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Thinking in JavaScript

Over the last week I’ve gradually come to the realization that the fundamental reason why most people have trouble with JavaScript is because it doesn’t fit their mental model of how programming should be done.  This isn’t to say that most programmers don’t manage to achieve their end goal.  But if you sit back and take an objective look at the code we end up writing, you have to admit, the code ends up being quite ugly.

Now, this isn’t a dig at the way we’ve been doing things.  We’ve all been doing the best we can with what we have.  But, the JavaScript world has progressed and there is a better mental model that has developed and should even be expanded which will allow us to develop more complex and feature rich applications now and well into the future.

Thinking in JavaScript
Photo credit: freddie boy via Visual Hunt / CC BY-SA

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Coasting, Curiosity, Diversification and Being Awesome

There are two twin evils that I see in the programming community.  The first is the programmer who knows what he knows and has no desire to learn more.  I call these, “coasters”.  And then there are the programmers who are so curious that they try to learn every new thing that comes along, with no focus.  The interesting thing is, both of these types of people end up at the same place. Out of work.  The cure for both is the same.  Being Awesome.

Coasting, Curiosity, Diversification and Being Awesome
Photo credit: aaronHwarren via Visual hunt / CC BY-ND

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3 JavaScript Fallacies You Might Believe

You know, you think the whole world knows something is true until you hear someone people respect say something really dumb.  The three JavaScript fallacies I have here are actual statements I’ve heard over the last week during a discussion about Angular2 and Rect.  What makes these fallacies particularly interesting is that they sound plausible.  In fact, there are time when they are even true.  But in the larger context of a JavaScript application they are nearly always false.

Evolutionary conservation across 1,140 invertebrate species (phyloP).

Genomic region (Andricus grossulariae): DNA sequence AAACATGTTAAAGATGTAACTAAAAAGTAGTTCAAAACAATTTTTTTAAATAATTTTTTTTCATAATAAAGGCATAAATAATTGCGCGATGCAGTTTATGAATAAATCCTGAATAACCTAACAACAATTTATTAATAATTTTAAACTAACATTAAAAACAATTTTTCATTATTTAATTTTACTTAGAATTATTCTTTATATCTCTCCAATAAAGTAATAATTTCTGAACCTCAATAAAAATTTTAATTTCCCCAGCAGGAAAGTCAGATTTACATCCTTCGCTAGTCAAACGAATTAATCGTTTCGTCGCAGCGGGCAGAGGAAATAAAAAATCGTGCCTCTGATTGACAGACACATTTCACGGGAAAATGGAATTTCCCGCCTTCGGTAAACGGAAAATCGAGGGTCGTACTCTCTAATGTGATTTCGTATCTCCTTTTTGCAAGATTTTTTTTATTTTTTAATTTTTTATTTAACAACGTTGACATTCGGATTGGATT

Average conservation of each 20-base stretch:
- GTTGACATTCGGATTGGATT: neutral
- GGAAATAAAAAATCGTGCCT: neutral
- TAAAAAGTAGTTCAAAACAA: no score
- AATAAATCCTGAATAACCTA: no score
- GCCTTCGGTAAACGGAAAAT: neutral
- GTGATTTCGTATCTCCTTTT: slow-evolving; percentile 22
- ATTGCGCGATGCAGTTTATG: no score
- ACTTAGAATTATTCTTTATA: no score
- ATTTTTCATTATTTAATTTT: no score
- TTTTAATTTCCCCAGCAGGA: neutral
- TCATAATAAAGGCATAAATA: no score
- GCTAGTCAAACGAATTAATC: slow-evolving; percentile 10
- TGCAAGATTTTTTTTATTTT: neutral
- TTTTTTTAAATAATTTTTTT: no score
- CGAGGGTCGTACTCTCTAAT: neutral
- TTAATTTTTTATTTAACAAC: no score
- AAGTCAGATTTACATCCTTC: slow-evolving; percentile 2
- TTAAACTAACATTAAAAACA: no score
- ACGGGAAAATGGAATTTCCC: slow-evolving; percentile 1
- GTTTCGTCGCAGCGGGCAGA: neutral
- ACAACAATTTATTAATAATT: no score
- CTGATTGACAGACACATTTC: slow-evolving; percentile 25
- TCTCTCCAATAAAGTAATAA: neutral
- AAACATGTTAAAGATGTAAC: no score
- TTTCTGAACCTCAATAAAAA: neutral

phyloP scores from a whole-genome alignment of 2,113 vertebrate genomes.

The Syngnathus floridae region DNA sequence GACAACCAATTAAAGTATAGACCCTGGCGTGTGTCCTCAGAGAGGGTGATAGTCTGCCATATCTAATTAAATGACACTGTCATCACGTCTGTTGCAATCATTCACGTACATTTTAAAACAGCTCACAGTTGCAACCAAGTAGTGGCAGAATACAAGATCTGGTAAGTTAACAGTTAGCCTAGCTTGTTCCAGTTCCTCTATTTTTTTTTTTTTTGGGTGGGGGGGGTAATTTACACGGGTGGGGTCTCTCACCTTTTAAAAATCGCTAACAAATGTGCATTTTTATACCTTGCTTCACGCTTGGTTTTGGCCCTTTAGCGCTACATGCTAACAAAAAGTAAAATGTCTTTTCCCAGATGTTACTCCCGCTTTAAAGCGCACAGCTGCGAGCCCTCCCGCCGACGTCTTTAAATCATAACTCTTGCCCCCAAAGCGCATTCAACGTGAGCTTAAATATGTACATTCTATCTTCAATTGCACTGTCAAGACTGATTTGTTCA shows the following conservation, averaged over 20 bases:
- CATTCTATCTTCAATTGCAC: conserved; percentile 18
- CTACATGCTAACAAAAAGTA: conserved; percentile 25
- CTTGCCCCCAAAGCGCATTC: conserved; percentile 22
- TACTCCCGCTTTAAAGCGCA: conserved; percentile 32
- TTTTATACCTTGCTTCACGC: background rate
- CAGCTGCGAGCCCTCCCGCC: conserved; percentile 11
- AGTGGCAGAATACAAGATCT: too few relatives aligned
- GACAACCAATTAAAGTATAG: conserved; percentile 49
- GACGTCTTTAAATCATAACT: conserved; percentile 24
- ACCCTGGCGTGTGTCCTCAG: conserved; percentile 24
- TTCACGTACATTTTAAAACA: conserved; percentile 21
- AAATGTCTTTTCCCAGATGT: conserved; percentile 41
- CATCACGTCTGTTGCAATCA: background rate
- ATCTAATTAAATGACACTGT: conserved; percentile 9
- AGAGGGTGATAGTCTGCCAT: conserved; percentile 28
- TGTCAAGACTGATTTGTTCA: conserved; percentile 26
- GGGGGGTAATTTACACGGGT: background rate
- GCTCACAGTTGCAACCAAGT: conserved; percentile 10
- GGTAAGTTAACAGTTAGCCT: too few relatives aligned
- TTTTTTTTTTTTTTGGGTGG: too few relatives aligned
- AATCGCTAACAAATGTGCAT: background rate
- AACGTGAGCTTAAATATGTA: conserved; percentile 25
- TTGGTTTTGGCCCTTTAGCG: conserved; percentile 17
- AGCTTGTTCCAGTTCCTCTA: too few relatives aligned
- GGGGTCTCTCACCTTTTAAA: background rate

So, here are 3 JavaScript Fallacies you may still believe that you may want to reevaluate.

3 JavaScript Fallacies You Might Believe
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JavaScript Fatigue Makes Me Scream

Maybe JavaScript Fatigue makes you scream too.

Are you annoyed with the constantly changing JavaScript environment?  Do you wish things could just settle down for a bit?  Have you decided that you won’t learn anything new because there will just be something new to learn tomorrow?

Welcome to JavaScript Fatigue.

But frankly, unlike many people who talk about JavaScript Fatigue, I see JavaScript Fatigue and the much broader subject of language fatigue as a symptom of a much larger problem that has less to do with JavaScript and more to do with human psychology and the state of the programming community at large.

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What if Everything Was Immutable?

The first time a programmer who was trained in the classical procedural/object oriented history is confronted with the concept of making everything immutable, the first question that comes to mind is, “won’t that make my application slow?”  This is because of how most programmers have been trained.  Making everything immutable generally means that we must copy a lot of memory from one place to another.  Moving memory around is generally considered slow. And so, most programmers dismiss the whole idea as crazy talk.  But is it really all that crazy?

What if Everything Was Immutable?
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